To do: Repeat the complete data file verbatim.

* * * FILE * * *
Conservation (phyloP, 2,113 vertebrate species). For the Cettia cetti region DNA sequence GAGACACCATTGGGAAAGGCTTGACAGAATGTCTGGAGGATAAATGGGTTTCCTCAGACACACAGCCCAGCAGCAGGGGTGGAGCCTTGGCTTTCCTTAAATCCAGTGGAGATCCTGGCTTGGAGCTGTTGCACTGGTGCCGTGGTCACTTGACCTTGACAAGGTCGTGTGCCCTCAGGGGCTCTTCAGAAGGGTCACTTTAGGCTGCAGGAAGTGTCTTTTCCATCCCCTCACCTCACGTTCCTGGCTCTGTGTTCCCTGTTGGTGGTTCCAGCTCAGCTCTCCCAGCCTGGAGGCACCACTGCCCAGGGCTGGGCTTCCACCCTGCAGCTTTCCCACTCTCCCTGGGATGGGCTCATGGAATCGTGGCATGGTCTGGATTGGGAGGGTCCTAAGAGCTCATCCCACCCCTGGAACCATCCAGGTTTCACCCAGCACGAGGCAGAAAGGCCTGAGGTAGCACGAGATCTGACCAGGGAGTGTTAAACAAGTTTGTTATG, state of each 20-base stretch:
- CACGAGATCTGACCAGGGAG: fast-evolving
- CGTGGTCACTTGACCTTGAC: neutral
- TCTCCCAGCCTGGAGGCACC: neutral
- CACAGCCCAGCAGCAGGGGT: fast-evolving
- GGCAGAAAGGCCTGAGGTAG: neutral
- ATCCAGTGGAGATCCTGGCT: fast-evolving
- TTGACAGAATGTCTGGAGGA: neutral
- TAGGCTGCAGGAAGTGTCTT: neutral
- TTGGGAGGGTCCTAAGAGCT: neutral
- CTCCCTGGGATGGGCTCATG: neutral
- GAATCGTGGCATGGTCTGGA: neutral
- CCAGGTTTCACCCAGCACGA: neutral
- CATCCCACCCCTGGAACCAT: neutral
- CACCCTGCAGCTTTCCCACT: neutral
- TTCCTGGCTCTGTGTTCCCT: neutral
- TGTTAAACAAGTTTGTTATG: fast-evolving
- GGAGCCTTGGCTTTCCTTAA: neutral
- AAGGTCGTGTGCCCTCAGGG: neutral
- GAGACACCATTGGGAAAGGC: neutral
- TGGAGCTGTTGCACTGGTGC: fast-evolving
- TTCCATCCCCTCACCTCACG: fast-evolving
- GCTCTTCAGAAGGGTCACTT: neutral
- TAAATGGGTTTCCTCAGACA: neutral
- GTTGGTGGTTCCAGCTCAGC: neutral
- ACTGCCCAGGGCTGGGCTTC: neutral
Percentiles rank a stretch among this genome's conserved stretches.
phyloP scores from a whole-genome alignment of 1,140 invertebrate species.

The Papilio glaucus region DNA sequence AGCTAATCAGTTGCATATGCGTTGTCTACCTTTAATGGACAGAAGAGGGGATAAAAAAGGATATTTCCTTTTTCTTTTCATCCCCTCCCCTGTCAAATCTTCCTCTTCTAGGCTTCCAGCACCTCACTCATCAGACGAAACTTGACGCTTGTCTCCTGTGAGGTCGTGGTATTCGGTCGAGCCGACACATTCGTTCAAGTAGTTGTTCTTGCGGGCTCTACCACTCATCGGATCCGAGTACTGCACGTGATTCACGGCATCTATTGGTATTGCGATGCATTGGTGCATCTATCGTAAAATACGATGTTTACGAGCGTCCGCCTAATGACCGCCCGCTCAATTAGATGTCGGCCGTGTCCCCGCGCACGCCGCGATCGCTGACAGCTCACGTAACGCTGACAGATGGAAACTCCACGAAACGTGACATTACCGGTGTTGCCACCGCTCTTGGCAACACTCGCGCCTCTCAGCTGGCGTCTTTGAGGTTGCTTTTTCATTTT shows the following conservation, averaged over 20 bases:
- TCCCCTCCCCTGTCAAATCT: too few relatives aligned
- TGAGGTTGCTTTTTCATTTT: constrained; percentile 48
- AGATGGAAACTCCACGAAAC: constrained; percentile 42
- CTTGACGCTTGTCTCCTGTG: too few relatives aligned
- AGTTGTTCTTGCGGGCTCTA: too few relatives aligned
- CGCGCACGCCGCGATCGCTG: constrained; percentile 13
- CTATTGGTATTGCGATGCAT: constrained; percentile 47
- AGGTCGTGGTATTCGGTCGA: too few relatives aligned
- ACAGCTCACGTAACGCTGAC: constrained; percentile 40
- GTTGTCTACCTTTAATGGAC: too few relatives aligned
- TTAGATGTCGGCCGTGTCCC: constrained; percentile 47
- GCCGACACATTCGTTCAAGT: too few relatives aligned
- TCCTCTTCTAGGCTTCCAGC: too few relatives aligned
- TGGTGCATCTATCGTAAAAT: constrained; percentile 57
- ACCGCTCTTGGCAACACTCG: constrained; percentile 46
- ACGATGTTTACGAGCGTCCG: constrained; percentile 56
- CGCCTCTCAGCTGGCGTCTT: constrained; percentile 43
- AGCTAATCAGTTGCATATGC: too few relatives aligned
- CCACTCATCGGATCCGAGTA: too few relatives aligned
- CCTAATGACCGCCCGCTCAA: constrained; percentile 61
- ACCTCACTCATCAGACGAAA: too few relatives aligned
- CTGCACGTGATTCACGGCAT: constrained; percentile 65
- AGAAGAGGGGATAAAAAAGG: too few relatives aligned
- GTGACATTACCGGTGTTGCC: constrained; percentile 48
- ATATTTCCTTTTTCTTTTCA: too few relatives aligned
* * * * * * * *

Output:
Conservation (phyloP, 2,113 vertebrate species). For the Cettia cetti region DNA sequence GAGACACCATTGGGAAAGGCTTGACAGAATGTCTGGAGGATAAATGGGTTTCCTCAGACACACAGCCCAGCAGCAGGGGTGGAGCCTTGGCTTTCCTTAAATCCAGTGGAGATCCTGGCTTGGAGCTGTTGCACTGGTGCCGTGGTCACTTGACCTTGACAAGGTCGTGTGCCCTCAGGGGCTCTTCAGAAGGGTCACTTTAGGCTGCAGGAAGTGTCTTTTCCATCCCCTCACCTCACGTTCCTGGCTCTGTGTTCCCTGTTGGTGGTTCCAGCTCAGCTCTCCCAGCCTGGAGGCACCACTGCCCAGGGCTGGGCTTCCACCCTGCAGCTTTCCCACTCTCCCTGGGATGGGCTCATGGAATCGTGGCATGGTCTGGATTGGGAGGGTCCTAAGAGCTCATCCCACCCCTGGAACCATCCAGGTTTCACCCAGCACGAGGCAGAAAGGCCTGAGGTAGCACGAGATCTGACCAGGGAGTGTTAAACAAGTTTGTTATG, state of each 20-base stretch:
- CACGAGATCTGACCAGGGAG: fast-evolving
- CGTGGTCACTTGACCTTGAC: neutral
- TCTCCCAGCCTGGAGGCACC: neutral
- CACAGCCCAGCAGCAGGGGT: fast-evolving
- GGCAGAAAGGCCTGAGGTAG: neutral
- ATCCAGTGGAGATCCTGGCT: fast-evolving
- TTGACAGAATGTCTGGAGGA: neutral
- TAGGCTGCAGGAAGTGTCTT: neutral
- TTGGGAGGGTCCTAAGAGCT: neutral
- CTCCCTGGGATGGGCTCATG: neutral
- GAATCGTGGCATGGTCTGGA: neutral
- CCAGGTTTCACCCAGCACGA: neutral
- CATCCCACCCCTGGAACCAT: neutral
- CACCCTGCAGCTTTCCCACT: neutral
- TTCCTGGCTCTGTGTTCCCT: neutral
- TGTTAAACAAGTTTGTTATG: fast-evolving
- GGAGCCTTGGCTTTCCTTAA: neutral
- AAGGTCGTGTGCCCTCAGGG: neutral
- GAGACACCATTGGGAAAGGC: neutral
- TGGAGCTGTTGCACTGGTGC: fast-evolving
- TTCCATCCCCTCACCTCACG: fast-evolving
- GCTCTTCAGAAGGGTCACTT: neutral
- TAAATGGGTTTCCTCAGACA: neutral
- GTTGGTGGTTCCAGCTCAGC: neutral
- ACTGCCCAGGGCTGGGCTTC: neutral
Percentiles rank a stretch among this genome's conserved stretches.
phyloP scores from a whole-genome alignment of 1,140 invertebrate species.

The Papilio glaucus region DNA sequence AGCTAATCAGTTGCATATGCGTTGTCTACCTTTAATGGACAGAAGAGGGGATAAAAAAGGATATTTCCTTTTTCTTTTCATCCCCTCCCCTGTCAAATCTTCCTCTTCTAGGCTTCCAGCACCTCACTCATCAGACGAAACTTGACGCTTGTCTCCTGTGAGGTCGTGGTATTCGGTCGAGCCGACACATTCGTTCAAGTAGTTGTTCTTGCGGGCTCTACCACTCATCGGATCCGAGTACTGCACGTGATTCACGGCATCTATTGGTATTGCGATGCATTGGTGCATCTATCGTAAAATACGATGTTTACGAGCGTCCGCCTAATGACCGCCCGCTCAATTAGATGTCGGCCGTGTCCCCGCGCACGCCGCGATCGCTGACAGCTCACGTAACGCTGACAGATGGAAACTCCACGAAACGTGACATTACCGGTGTTGCCACCGCTCTTGGCAACACTCGCGCCTCTCAGCTGGCGTCTTTGAGGTTGCTTTTTCATTTT shows the following conservation, averaged over 20 bases:
- TCCCCTCCCCTGTCAAATCT: too few relatives aligned
- TGAGGTTGCTTTTTCATTTT: constrained; percentile 48
- AGATGGAAACTCCACGAAAC: constrained; percentile 42
- CTTGACGCTTGTCTCCTGTG: too few relatives aligned
- AGTTGTTCTTGCGGGCTCTA: too few relatives aligned
- CGCGCACGCCGCGATCGCTG: constrained; percentile 13
- CTATTGGTATTGCGATGCAT: constrained; percentile 47
- AGGTCGTGGTATTCGGTCGA: too few relatives aligned
- ACAGCTCACGTAACGCTGAC: constrained; percentile 40
- GTTGTCTACCTTTAATGGAC: too few relatives aligned
- TTAGATGTCGGCCGTGTCCC: constrained; percentile 47
- GCCGACACATTCGTTCAAGT: too few relatives aligned
- TCCTCTTCTAGGCTTCCAGC: too few relatives aligned
- TGGTGCATCTATCGTAAAAT: constrained; percentile 57
- ACCGCTCTTGGCAACACTCG: constrained; percentile 46
- ACGATGTTTACGAGCGTCCG: constrained; percentile 56
- CGCCTCTCAGCTGGCGTCTT: constrained; percentile 43
- AGCTAATCAGTTGCATATGC: too few relatives aligned
- CCACTCATCGGATCCGAGTA: too few relatives aligned
- CCTAATGACCGCCCGCTCAA: constrained; percentile 61
- ACCTCACTCATCAGACGAAA: too few relatives aligned
- CTGCACGTGATTCACGGCAT: constrained; percentile 65
- AGAAGAGGGGATAAAAAAGG: too few relatives aligned
- GTGACATTACCGGTGTTGCC: constrained; percentile 48
- ATATTTCCTTTTTCTTTTCA: too few relatives aligned